necessary provisions, by making a substantive SIP revision to update 
the SIP, or both. Overall, the infrastructure SIP submission process 
provides an opportunity . . . to review the basic structural 
requirements of the air agency's air quality management program in 
light of each new or revised NAAQS.'' Infrastructure SIP Guidance at p. 
    Comment 2: Sierra Club also cites two excerpts from the legislative 
history of the CAA Amendments of 1970 claiming they support an 
interpretation that SIP revisions under CAA section 110 must include 
emissions limitations sufficient to show maintenance of the NAAQS in 
all areas of Indiana. Sierra Club also contends that the legislative 
history of the CAA supports the interpretation that infrastructure SIPs 
under section 110(a)(2) must include enforceable emission limitations, 
citing the Senate Committee Report and the subsequent Senate Conference 
Report accompanying the 1970 CAA.
    Response 2: The CAA, as enacted in 1970, including its legislative 
history, cannot be interpreted in isolation from the later amendments 
that refined that structure and deleted relevant language from section 
110 concerning demonstrating attainment. In any event, the two excerpts 
of legislative history the commenter cites merely provide that states 
should include enforceable emission limits in their SIPs; they do not 
mention or otherwise address whether states are required to include 
maintenance plans for all areas of the state as part of the 
infrastructure SIP.
    Comment 3: The commenter cites to 40 CFR 51.112(a), providing that 
each plan must ``demonstrate that the measures, rules, and regulations 
contained in it are adequate to provide for the timely attainment and 
maintenance of the [NAAQS].'' The commenter asserts that this 
regulation requires all SIPs to include emissions limits necessary to 
ensure attainment of the NAAQS. The commenter states that ``[a]lthough 
these regulations were developed before the Clean Air Act separated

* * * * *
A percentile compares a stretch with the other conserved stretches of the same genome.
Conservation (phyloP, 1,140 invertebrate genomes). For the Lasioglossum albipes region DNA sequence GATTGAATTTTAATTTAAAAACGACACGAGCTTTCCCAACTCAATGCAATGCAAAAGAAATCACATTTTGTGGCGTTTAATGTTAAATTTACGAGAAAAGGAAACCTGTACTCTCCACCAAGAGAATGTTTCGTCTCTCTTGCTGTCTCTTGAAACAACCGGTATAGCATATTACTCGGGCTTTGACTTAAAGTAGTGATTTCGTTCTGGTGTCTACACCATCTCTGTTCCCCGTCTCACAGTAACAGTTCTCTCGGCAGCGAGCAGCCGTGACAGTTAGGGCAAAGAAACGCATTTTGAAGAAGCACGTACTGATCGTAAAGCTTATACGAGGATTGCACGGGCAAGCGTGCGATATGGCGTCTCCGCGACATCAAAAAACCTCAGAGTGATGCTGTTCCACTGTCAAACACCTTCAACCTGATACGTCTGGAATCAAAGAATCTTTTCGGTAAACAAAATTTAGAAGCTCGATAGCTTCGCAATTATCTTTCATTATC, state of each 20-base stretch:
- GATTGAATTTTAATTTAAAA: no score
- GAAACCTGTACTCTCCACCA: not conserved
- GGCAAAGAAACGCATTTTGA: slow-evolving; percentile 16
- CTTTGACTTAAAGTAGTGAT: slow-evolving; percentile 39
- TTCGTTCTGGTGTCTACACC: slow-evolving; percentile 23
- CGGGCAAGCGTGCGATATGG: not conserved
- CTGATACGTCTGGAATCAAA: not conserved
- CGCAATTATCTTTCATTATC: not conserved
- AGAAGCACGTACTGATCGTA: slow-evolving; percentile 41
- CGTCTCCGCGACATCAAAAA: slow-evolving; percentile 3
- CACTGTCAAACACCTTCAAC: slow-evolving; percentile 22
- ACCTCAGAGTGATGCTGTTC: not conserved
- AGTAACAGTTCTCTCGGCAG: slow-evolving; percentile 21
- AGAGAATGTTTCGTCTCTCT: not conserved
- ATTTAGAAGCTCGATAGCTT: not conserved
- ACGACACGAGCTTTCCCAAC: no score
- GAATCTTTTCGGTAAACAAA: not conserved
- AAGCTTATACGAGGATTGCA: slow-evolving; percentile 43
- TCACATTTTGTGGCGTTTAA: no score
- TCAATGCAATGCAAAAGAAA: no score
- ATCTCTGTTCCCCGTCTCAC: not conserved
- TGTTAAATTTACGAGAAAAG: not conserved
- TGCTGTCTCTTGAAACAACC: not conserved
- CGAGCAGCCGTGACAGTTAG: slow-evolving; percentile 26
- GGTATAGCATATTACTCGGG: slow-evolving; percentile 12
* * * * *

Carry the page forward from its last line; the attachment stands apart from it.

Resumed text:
Infrastructure SIPs from nonattainment SIPs--a process that began with 
the 1977 amendments and was completed by the 1990 amendments--the 
regulations apply to I-SIPs.'' The commenter relies on a statement in 
the preamble to the 1986 action restructuring and consolidating 
provisions in part 51, in which EPA stated that ``[i]t is beyond the 
scope of th[is] rulemaking to address the provisions of Part D of the 
Act. . . .'' 51 FR 40656 (November 7, 1986).
    Response 3: The commenter's reliance on 40 CFR 51.112 to support 
its argument that infrastructure SIPs must contain emission limits 
``adequate to prohibit NAAQS violations'' and adequate or sufficient to 
ensure the maintenance of the NAAQS is not supported. As an initial 
matter, EPA notes and the commenter recognizes this regulatory 
provision was initially promulgated and ``restructured and 
consolidated'' prior to the CAA Amendments of 1990, in which Congress 
removed all references to ``attainment'' in section 110(a)(2)(A). In 
addition, it is clear on its face that 40 CFR 51.112 applies to plans 
specifically designed to attain the NAAQS. EPA interprets these 
provisions to apply when states are developing ``control strategy'' 
SIPs such as the detailed attainment and maintenance plans required 
under other provisions of the CAA, as amended in 1977 and again in 
1990, such as section 175A and 182. The commenter suggests that these 
provisions must apply to section 110 SIPs because in the preamble to 
EPA's action ``restructuring and consolidating'' provisions in part 51,